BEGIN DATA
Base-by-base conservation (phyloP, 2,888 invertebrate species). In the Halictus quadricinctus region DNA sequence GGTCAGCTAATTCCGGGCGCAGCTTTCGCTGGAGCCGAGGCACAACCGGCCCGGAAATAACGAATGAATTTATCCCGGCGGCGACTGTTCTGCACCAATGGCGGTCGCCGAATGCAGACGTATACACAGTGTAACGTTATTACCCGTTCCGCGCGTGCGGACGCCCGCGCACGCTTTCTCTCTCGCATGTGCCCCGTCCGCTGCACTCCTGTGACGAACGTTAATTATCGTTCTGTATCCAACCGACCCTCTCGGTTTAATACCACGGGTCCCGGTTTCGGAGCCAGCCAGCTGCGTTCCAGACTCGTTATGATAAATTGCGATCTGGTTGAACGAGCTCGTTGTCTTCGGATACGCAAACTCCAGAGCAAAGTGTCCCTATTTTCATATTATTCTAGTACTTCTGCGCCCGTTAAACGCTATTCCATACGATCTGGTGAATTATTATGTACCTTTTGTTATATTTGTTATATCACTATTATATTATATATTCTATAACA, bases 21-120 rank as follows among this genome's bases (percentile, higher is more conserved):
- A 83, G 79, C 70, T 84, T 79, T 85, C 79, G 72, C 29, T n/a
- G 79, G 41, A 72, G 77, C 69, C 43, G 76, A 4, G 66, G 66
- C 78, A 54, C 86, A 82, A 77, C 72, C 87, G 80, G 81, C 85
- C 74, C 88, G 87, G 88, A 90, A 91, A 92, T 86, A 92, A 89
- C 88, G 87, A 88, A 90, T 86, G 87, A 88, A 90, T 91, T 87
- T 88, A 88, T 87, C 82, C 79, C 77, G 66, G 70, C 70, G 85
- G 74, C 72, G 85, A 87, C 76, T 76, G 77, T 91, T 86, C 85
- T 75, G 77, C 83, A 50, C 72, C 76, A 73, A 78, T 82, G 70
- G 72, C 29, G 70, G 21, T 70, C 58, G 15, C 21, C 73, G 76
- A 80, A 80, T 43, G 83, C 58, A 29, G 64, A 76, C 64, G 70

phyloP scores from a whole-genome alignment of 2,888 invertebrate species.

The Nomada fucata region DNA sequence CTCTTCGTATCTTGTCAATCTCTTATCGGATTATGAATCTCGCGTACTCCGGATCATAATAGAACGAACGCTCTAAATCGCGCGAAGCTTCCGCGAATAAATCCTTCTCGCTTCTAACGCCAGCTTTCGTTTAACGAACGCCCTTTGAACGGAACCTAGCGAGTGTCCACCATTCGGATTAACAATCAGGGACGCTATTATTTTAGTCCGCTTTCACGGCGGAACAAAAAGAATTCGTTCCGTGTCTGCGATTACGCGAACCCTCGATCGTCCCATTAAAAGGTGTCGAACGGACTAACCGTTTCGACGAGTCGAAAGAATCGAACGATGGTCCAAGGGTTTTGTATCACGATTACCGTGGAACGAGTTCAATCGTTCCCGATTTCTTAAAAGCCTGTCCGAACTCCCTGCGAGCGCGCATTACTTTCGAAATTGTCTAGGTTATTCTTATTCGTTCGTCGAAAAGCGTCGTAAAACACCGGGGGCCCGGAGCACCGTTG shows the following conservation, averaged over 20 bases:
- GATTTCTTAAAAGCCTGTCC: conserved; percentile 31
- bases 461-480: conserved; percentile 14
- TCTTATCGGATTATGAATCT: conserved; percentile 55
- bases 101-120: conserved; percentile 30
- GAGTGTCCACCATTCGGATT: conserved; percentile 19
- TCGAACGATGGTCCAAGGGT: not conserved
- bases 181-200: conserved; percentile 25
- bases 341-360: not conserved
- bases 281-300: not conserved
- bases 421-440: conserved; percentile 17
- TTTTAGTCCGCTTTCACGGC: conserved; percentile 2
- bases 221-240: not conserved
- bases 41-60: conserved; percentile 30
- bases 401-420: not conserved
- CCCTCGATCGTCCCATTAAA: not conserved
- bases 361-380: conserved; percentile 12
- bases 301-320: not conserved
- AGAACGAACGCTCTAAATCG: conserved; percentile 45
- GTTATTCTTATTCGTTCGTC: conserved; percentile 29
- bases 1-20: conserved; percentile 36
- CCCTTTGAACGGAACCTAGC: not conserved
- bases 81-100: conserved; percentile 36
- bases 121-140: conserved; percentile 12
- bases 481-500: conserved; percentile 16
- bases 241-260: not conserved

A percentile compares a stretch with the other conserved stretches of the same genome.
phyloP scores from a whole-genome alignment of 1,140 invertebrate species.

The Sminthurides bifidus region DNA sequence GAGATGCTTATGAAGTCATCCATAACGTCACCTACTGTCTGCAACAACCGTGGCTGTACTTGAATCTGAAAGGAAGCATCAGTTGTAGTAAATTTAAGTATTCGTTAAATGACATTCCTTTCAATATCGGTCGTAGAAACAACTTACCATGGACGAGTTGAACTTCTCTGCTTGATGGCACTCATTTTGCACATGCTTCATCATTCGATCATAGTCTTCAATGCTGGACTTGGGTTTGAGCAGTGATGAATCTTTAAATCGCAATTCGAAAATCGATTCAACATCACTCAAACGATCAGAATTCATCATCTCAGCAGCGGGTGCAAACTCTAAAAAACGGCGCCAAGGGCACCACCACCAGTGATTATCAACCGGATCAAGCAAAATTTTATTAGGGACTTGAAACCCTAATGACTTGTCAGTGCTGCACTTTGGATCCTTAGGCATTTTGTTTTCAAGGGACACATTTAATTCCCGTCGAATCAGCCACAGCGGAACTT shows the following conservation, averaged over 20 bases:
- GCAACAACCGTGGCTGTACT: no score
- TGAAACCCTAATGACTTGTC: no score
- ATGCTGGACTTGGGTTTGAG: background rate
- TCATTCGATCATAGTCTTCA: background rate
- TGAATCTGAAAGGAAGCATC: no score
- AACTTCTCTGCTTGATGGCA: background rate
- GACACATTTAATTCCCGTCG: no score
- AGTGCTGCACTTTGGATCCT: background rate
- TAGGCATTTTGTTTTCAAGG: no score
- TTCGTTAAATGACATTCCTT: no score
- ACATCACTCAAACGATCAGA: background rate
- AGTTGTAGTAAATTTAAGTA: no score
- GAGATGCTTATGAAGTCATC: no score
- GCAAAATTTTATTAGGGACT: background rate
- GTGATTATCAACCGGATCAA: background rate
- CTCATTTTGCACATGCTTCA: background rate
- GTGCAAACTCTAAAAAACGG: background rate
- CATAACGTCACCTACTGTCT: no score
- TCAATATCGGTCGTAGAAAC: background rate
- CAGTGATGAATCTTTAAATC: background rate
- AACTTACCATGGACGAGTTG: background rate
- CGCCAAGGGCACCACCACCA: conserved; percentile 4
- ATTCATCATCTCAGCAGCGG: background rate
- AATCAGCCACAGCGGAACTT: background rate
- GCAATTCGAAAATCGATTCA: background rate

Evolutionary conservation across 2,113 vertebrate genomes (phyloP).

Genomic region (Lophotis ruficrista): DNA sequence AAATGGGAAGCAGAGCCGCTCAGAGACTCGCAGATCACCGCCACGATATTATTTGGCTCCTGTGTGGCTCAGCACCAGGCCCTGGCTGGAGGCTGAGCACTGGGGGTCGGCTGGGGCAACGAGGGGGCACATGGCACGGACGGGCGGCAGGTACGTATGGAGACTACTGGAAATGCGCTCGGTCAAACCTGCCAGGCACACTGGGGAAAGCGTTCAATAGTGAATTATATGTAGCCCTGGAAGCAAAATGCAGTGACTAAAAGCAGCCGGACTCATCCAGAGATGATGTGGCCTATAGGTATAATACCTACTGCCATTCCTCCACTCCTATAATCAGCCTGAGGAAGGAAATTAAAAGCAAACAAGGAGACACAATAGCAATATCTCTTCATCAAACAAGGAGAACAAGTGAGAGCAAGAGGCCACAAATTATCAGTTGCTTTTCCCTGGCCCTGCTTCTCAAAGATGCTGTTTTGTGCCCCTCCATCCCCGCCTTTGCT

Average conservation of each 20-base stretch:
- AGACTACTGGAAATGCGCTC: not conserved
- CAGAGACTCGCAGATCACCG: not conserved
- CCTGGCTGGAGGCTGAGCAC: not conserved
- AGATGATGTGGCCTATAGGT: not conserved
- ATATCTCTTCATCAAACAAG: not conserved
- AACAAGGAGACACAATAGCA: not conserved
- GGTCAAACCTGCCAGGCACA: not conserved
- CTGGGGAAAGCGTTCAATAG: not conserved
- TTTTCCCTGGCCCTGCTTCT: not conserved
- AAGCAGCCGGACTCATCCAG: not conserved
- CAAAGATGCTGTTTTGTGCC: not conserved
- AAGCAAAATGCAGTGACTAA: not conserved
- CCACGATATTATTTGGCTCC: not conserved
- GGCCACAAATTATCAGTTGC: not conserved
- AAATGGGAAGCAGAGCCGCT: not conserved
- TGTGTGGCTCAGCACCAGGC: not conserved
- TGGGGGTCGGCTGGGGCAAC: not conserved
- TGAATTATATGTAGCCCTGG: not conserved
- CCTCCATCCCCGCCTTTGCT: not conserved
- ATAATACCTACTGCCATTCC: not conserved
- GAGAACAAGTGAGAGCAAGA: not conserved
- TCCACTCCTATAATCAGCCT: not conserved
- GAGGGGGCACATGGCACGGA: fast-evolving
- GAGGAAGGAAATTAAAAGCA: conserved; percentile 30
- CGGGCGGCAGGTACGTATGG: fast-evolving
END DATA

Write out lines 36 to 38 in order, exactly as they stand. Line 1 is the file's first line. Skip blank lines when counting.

- bases 121-140: conserved; percentile 12
- bases 481-500: conserved; percentile 16
- bases 241-260: not conserved